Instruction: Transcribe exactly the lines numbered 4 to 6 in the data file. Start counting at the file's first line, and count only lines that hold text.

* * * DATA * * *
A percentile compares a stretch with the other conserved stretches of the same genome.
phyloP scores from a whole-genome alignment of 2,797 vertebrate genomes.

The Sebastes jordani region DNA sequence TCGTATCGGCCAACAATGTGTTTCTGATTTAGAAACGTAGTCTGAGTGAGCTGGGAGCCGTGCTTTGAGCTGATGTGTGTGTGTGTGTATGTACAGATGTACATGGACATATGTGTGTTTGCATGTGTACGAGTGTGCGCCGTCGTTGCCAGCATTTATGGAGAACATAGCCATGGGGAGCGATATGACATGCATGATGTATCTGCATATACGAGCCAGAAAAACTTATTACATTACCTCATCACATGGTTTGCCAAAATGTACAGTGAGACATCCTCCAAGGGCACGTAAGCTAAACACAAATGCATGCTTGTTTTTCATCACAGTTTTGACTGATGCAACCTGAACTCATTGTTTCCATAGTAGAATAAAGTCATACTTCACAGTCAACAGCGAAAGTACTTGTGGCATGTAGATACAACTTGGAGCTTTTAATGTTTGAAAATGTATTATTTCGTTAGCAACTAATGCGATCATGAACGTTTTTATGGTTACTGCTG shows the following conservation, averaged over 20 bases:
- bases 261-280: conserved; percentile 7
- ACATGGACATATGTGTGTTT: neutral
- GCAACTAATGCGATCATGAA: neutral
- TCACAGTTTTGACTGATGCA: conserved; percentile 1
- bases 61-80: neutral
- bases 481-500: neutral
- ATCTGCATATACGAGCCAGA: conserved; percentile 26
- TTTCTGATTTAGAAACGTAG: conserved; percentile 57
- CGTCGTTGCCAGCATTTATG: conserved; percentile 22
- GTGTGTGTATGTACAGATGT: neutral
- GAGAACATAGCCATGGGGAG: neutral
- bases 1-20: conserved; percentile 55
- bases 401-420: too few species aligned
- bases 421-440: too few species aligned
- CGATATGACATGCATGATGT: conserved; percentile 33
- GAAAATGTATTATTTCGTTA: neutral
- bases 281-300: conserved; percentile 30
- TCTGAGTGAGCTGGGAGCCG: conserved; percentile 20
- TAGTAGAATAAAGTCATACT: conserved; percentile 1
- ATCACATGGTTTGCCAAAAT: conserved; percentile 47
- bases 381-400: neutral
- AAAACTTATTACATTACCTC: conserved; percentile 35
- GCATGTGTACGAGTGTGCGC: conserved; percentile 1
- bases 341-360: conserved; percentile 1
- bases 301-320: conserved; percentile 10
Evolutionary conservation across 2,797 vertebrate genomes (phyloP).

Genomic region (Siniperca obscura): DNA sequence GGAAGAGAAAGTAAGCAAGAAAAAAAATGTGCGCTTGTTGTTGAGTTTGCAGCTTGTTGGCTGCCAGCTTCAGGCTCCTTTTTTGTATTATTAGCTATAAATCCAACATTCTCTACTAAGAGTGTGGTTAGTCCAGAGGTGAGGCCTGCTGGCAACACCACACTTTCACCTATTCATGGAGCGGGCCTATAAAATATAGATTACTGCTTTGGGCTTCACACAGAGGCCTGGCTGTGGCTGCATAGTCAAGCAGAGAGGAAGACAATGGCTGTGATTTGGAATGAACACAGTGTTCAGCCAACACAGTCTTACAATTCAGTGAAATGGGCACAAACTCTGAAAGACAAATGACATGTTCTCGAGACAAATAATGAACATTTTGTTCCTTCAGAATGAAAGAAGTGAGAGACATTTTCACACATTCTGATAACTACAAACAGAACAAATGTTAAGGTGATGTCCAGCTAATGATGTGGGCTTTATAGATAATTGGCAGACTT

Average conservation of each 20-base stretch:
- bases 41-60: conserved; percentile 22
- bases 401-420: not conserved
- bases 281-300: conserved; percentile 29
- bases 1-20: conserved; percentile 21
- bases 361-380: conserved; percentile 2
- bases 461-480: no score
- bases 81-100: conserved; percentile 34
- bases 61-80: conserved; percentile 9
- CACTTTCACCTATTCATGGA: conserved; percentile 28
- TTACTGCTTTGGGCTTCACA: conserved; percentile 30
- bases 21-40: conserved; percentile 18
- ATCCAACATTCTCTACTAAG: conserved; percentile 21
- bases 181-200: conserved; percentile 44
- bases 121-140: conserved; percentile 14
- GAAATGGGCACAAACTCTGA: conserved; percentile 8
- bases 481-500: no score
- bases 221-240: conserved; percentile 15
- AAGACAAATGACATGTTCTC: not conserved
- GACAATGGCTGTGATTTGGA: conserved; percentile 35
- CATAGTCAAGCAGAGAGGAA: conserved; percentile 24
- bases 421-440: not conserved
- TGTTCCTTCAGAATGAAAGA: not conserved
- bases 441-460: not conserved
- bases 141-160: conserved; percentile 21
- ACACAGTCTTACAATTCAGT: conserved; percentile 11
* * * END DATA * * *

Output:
- bases 261-280: conserved; percentile 7
- ACATGGACATATGTGTGTTT: neutral
- GCAACTAATGCGATCATGAA: neutral